Institute for Human Sciences
The Institute for Human Sciences / Institut für die Wissenschaften vom Menschen (IWM) is an independent institute for advanced study in the humanities and social sciences. Since its foundation in 1982, it has hosted more than 1500 scholars, journalists and translators from all over the world. Many of the Institute’s Permanent and Visiting Fellows are regular contributors to Eurozine or its focal points Eurasia in Global Dialogue and Ukraine in European Dialogue (see below).
Since the Kaczynski brothers’ political ascendancy at the head of the Law and Justice Party (PiS), there has been a string of developments that have alarmed Poland’s EU fellow-members: the election of a civil rights spokesperson who openly advocates the death penalty; plans to close down the body that monitors the independence of the media; a law drafted that would abolish the autonomy of the civil service, to name but a few. To understand how this situation arose, one needs to look more closely at the period of change in Poland since 1989. The “radical” government stems from that section of the Solidarity movement opposed to the route transformation took; for the radicals, the reckoning with the ancien regime has been insufficient, leading to a system they view as a pathological symbiosis of communism and capitalism, democracy and a post-communist mafia. The cultural traditionalism of the PiS, writes Smolar, has landed on fertile ground in a contemporary Poland suffering from social alienation, distrust in democratic institutions, high unemployment, and growing income discrepancies.
Erzwungene Wege [“Forced journeys”] is the title of the newly opened exhibition at the German Historical Museum in Berlin on the history of forced migration in Europe. It has been organized by the German League of Expellees, which represents Germans forced to migrate after WWII, and is a step towards the League’s goal to set up a permanent exhibition in the German capital. The exhibition has been the source of ongoing diplomatic conflict between Germany and its eastern neighbours – above all Poland – since the League called on Poland to pay compensation to former German owners of Polish property and even opposed Poland’s accession to the EU. Philipp Ther outlines the background of the historical conflict between Germany and Poland, the reasons behind the paradigm shift from culprit to victim in the German view of its history, and the enduring and very different memory in Poland of the German occupation.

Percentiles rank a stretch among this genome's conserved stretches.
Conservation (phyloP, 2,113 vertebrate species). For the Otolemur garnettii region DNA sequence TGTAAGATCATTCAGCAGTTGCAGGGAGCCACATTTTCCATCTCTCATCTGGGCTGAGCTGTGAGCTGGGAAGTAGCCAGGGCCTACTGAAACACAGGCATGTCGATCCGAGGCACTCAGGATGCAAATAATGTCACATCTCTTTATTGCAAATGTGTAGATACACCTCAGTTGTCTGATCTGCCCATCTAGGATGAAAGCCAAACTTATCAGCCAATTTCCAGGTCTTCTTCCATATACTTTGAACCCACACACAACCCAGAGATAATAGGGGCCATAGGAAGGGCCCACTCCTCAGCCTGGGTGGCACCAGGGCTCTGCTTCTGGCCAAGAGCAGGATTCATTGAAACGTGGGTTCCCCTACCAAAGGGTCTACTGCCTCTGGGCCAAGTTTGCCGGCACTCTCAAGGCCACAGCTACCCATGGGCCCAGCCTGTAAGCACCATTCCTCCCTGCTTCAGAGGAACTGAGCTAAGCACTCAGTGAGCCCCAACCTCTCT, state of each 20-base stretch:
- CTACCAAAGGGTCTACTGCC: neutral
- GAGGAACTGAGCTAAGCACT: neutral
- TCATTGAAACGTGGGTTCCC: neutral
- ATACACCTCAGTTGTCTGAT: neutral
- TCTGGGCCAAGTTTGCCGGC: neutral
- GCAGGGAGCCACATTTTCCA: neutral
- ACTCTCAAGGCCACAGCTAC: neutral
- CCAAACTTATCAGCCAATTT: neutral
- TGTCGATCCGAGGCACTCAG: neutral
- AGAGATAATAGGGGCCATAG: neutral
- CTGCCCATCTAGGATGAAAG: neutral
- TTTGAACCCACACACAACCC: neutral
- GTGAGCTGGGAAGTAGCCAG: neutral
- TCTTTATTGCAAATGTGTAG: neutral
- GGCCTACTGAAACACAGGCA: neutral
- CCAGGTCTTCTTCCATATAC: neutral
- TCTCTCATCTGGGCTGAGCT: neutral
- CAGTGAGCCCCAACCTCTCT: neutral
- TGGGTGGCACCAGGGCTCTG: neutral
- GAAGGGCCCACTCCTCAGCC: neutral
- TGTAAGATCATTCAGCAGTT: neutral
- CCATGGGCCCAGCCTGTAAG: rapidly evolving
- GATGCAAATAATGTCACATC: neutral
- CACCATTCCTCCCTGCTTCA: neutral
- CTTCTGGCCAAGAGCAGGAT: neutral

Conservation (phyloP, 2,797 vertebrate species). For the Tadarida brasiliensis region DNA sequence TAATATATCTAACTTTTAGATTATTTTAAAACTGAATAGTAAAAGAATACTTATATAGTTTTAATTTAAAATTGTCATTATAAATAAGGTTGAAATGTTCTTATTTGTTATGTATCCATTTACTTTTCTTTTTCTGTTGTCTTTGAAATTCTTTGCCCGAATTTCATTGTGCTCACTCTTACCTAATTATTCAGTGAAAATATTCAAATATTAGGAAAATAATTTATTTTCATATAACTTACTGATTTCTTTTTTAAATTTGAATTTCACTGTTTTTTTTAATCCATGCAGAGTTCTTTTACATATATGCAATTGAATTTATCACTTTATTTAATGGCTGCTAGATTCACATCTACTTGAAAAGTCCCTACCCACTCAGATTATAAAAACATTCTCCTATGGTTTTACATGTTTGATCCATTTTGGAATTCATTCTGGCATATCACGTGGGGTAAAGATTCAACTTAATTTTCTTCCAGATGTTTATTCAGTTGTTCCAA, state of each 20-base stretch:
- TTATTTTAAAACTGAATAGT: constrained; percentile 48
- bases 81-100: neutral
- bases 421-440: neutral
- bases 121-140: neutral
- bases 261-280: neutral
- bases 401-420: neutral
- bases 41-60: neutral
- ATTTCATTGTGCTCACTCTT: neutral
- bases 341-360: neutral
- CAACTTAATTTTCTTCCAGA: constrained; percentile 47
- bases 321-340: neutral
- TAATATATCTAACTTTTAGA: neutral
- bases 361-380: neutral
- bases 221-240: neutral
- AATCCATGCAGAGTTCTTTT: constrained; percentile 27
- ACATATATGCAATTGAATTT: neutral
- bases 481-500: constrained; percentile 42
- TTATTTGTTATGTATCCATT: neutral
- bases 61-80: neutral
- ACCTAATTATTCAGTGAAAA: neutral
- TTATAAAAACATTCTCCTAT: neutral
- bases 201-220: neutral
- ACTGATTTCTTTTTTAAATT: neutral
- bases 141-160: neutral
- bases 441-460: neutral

Nostalgic references to a religious past will not help solve the question of a “European soul”. Yes, this past is both glorious and painful, but it no longer exists, writes Danièle Hervieu-Léger. Instead, the weakening of the foundations of religion could prove to be a good starting point for a more specific reconsideration of European religious heritage.
Totalitarian experience and European memory
Instead of dwelling upon the catastrophes of the twentieth century, many Europeans ask if we should not thoughtfully “forget” them. However, the endurance of historical memory in the united Europe is demonstrated by contemporary political differences between European member states, which can be dealt with only if a European memory is developed. The difficulty here lies in paying due respect to the memory of the crimes both of National Socialism and of Soviet totalitarianism while avoiding a hierarchy of competing victim groups.
Inspired by a lecture that Clifford Geertz delivered in 1995 at the Institute for Human Sciences in Vienna, this focal point engages with ‘deep diversity’, ‘a sense of dispersion, of particularity, of complexity and of uncenteredness’ rather than unified world order. It follows the launch of a research programme of the same name at the institute in January 2023.
Post-revolutionary Ukrainian society displays a unique mix of hope, enthusiasm, social creativity, collective trauma of war, radicalism and disillusionment. With the Maidan becoming history, the focal point ‘Ukraine in European Dialogue’ explores the new challenges facing the young democracy, its place in Europe, and the lessons it might offer for the future of the European project.